Lightning is the flash and rumble of an electron swarm leaping across the sky. With extravagant swiftness it moves through a cloud, from one cloud to another, or between a cloud and the ground, millions of times every day. The role of lightning in the world's affairs is much more substantial than its ephemerality might suggest. For billions of years it has shaped life on Earth, from the first hidden cells on an otherwise barren planet, to the particular menagerie here today.
Here are five ways lightning has made its mark on life on Earth.
1. Origin of life
Let's start by setting up a lab experiment. Take a glass container and fill the first quarter or so with warm water, fresh or salted. This is a pond or ocean on the recently solidified primordial Earth. Replace the air above the water with a mixture of carbon dioxide, nitrogen gas, and water vapor. This is the likely composition of the early Earth's atmosphere. Now discharge electrical sparks through the container, in essence creating miniaturized lightning. (Thunderstorms, as well as volcanic eruptions, ensured lightning was no stranger to the newly minted planet.)
After a series of zaps, analyze the contents of the container. You'll find a collection of organic compounds, the results of electricity rearranging a small suite of simple gases and water into more intricate forms. Based on similar experiments, researchers at the University of Innsbruck, in Austria, have shown that organics produced by lightning on our nascent planet most likely included amino acids and other fundamental components of living things. These components are thought to have provided a pool of ingredients from which life (self-replicating molecules that organized themselves into cells) came into being and persisted, with all sorts of neat alterations, to the present day.
2. Early Microbes
After single-celled microbes showed up, lightning played a role in keeping them alive and convincing them to figure out how to access nitrogen gas. All living things need nitrogen to make essential molecules like proteins and DNA. Nitrogen gas, which has long been a major component of the Earth's atmosphere, is extremely stable. As such, it must be transformed into other compounds before nitrogen atoms can be incorporated into cells and tissues. As lightning travels through the sky, it rips apart the triple-bonded atoms of nitrogen gas and welds them onto nearby oxygen atoms to make reactive nitrogen oxides (NO and NO2). These oxides were usable by early microbes, ensuring they had a renewable supply of nitrogen with which to continue reproducing. As microbes spread across the planet and increased in number, supplies of lightning-derived nitrogen oxides declined precipitously. This constraint spurred the evolution of a microbe-controlled internal means of converting nitrogen gas into workable ammonia, permitting efforts toward world domination to continue unabated.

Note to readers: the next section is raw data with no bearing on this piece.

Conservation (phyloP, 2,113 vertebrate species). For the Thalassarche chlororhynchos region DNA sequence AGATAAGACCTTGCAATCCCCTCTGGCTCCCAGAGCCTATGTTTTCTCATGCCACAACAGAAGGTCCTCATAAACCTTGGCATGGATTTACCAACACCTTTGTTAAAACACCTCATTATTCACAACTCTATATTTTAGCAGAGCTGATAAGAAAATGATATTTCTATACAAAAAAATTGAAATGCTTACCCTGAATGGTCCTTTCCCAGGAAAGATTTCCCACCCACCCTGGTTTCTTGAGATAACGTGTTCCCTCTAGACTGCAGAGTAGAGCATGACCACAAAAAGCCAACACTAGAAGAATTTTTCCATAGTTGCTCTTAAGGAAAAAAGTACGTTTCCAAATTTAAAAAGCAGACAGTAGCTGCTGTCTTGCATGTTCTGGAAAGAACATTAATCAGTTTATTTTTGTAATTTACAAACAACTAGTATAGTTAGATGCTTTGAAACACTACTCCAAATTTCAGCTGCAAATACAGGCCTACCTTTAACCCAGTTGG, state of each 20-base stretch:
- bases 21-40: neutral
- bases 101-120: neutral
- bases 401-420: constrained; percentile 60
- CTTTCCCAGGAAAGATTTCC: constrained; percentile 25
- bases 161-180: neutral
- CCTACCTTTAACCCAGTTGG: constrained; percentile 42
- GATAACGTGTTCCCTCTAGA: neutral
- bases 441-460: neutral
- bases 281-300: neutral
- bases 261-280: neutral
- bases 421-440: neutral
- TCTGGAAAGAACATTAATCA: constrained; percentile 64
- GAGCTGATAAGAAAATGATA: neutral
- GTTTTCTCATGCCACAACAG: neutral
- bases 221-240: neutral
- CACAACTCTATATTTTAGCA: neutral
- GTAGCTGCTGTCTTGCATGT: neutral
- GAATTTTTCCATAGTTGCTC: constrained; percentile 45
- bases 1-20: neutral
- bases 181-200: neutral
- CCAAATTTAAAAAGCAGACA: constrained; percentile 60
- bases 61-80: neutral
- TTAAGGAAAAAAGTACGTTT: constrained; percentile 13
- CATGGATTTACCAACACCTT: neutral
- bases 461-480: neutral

3. Soil Bacteria
Bacteria have since conquered the Earth's surface, even going so far as to maintain a garrison in both the atmosphere and the deep subsurface. They owe their ubiquity to having collectively evolved an incredibly diverse set of adaptations to deal with the world's many stresses. This evolution was largely driven by their propensity for acquiring new abilities via mechanisms such as transformation; it involves a bacteria's cell membrane becoming more permeable, permitting the entry of bits of DNA hanging out in the external milieu. If the DNA contains a useful gene, and everything falls correctly into place within the cell, the bacterium gains a new skill.
We've figured out how to coax bacteria into transforming by exposing them to salts or zapping them with electricity, meaning we can intentionally give them new genetic information. In a similar vein, applying an electrical current to a chunk of soil filled with bacteria and bits of DNA can bring about transformation. Using this approach, genes conferring antibiotic resistance have been introduced into bacteria. The bacteria only became antibiotic-resistant after the soil was shocked with laboratory-scale lightning intended to mimic what takes place naturally. Soils are typically filled with bacteria and their DNA, so it's likely lightning strikes have enhanced the evolution of soil bacterial communities for as long as they've been around.